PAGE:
Did Gregg Phillips of True The Vote Just Make Elon Musk An Offer He Can't Refuse?
Who Knew Geotracking of Social Media Accounts Was Even Possible?
Most people only learned of Geotracking using cell phones a short while ago with the debut of filmmaker and author Dinesh D’Souza’s groundbreaking new documentary, “2000 Mules”.
2000 Mules provided an in-depth look at evidence compiled by the election integrity firm True The Vote that exposes a massive and coordinated criminal racketeering enterprise that spanned multiple US states during the November 2020 Presidential election. Geotracking technology and video surveillance footage exposed illegal ballot box stuffing schemes in the states of Georgia, Michigan, Wisconsin, Pennsylvania and Arizona. These were the five key states that ended up playing the crucial role in supposedly flipping the presidential race from incumbent President Donald J. Trump to challenger Joe Biden.
The new documentary’s debut has reportedly already led to a series of arrests and prosecutions in Arizona due to the uncovering of a large racketeering ring that was illegally stuffing ballot boxes in the San Luis area.
Guillermina Fuentes, 66, is being prosecuted by the Arizona Attorney General’s Office for running a sophisticated election fraud ring.
Geotracking and Social Media
Phillps turned from discussing how apps loaded on your cell phone can send out signals that can be used to track your ‘pattern of life’ [if you give the apps permission to do such tracking when you install or use them] to discussing how social media apps like Twitter, Instagram, Facebook, Youtube, Flickr and Webo can emit signals over cellphones that can be used by third party sites such as “Geofeedia”, to track the pattern of life of social media users.
And then Phillips made a direct offer [in jest?] to the world’s richest man, Elon Musk, who is currently involved in an attempt to close the sale of the world’s largest social media platform.
If you’ll recall, Elon Musk is currently locked into a dispute with Twitter’s board of directors over the actual number of fake accounts, or ‘bots’, on the platform.
In their negotiations before announcing their approval of Musk’s deal to purchase Twitter for $44 billion dollars, the Twitter board had provided a documented statement to Musk and his legal team that the # of fake accounts on Twitter amounted to less than 5% of the total.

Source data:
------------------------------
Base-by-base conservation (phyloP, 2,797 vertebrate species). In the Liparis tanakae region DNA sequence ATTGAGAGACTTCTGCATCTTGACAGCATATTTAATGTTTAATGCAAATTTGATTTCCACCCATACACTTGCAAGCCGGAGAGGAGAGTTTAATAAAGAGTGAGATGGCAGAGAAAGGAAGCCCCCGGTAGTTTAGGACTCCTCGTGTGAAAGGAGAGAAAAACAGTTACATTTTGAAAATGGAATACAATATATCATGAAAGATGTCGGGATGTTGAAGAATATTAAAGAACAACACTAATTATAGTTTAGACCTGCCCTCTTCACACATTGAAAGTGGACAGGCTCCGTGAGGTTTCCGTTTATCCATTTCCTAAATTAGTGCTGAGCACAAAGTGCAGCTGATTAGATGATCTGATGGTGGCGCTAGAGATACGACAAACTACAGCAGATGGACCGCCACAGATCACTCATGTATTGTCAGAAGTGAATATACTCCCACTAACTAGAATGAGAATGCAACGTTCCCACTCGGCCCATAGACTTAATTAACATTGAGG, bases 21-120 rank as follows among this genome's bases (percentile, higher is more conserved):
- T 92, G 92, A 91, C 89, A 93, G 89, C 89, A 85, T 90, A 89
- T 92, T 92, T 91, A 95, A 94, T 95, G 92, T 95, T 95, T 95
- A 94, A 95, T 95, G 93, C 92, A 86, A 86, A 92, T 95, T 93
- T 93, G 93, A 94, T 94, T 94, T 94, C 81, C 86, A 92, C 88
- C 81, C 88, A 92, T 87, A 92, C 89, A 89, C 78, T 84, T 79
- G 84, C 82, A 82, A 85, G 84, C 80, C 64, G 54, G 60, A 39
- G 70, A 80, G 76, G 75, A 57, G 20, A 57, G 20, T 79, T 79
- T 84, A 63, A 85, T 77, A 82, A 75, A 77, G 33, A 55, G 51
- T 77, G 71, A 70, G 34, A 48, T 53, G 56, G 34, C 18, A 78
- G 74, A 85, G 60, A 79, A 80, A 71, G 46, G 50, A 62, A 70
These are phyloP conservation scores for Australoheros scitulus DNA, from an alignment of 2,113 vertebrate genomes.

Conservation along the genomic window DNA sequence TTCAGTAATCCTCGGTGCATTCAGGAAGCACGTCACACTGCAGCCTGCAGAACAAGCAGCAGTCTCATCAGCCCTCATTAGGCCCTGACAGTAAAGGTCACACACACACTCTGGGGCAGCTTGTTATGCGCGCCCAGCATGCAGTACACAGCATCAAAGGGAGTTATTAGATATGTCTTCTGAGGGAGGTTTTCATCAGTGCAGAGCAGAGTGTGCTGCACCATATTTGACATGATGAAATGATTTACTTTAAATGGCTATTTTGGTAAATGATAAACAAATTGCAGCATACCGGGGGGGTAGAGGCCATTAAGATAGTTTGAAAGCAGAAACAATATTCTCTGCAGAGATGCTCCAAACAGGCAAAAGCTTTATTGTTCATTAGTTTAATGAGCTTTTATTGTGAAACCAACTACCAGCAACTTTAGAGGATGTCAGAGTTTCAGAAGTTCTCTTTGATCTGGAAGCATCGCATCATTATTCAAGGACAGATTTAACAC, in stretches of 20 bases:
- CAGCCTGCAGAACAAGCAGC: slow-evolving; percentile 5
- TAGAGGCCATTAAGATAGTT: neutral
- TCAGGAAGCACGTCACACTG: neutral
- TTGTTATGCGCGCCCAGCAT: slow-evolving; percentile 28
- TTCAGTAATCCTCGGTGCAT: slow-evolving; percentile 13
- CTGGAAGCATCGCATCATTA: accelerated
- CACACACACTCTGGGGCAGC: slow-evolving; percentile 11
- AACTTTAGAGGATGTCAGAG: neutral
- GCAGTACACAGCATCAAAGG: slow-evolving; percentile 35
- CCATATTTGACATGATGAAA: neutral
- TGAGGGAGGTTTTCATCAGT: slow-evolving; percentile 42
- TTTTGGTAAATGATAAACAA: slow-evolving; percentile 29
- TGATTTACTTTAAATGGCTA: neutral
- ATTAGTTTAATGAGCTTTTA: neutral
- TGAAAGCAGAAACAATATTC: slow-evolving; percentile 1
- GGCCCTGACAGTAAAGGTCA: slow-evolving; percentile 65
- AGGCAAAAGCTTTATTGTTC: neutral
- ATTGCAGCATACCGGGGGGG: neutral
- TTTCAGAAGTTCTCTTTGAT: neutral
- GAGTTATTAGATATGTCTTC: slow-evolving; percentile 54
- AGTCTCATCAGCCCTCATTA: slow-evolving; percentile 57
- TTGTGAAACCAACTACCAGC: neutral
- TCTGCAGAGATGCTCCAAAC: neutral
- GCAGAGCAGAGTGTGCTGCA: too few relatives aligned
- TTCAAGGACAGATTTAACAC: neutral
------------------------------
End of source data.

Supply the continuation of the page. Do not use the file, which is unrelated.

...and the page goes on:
Musk has since publicly wondered if the real total of bots on Twitter is significantly higher than the 5% he was told, and has put the deal on hold until he gets a satisfactory answer from the board about it.
The question of just how many fake accounts there are is an important one, since the $44 billion price was negotiated on the understanding that bots were > 5%. If it turns out the real number is much larger than 5%, then Musk is actually the victim of a fraud attempt, having been misled into purchasing a service where a significant number of the users are not real but bogus.
This would also mean Twitter’s stock price and advertising rates would have to be readjusted to reflect the real number of human account holders. Not to mention it would open the Twitter board and CEO up to being sued for fraud.
Now it appears that Gregg Phillips is throwing a spotlight on the fact that there are ways to spot bot accounts on social media platforms via geotracking the account’s ‘pattern of life’.
That is, a real person using a social media app will have a real pattern of life that is established over time, whereas a bot account will not have such a pattern.
Geotracking via social media apps would reveal the bots by demonstrating thousands of accounts that supposedly reside in the same ‘bot farm’ location. Real life tells you that 5,000 human account holders are not going to be residing inside of a single story building that is only a couple hundred square feet in size.
When I read Gregg Phillips’ posts today, I commented on this and he appears to have endorsed my comments by ‘reTruthing’ them:
On the surface of it, it looks as if Phillips is pointing Musk in the direction of a way to get forensic evidence of where the bot farms are that generate most of Twitter’s fake users.
Will this get brought to Elon Musk’s attention? And if so, will Musk end up using the same kind of geotracking technology that is currently being used to expose the illegal ballot harvesting racketeering in the 2020 election to expose a different kind of criminal racketeering involving defrauding Twitter investors, advertisers and one prospective buyer of the platform?
Stay tuned for developments!
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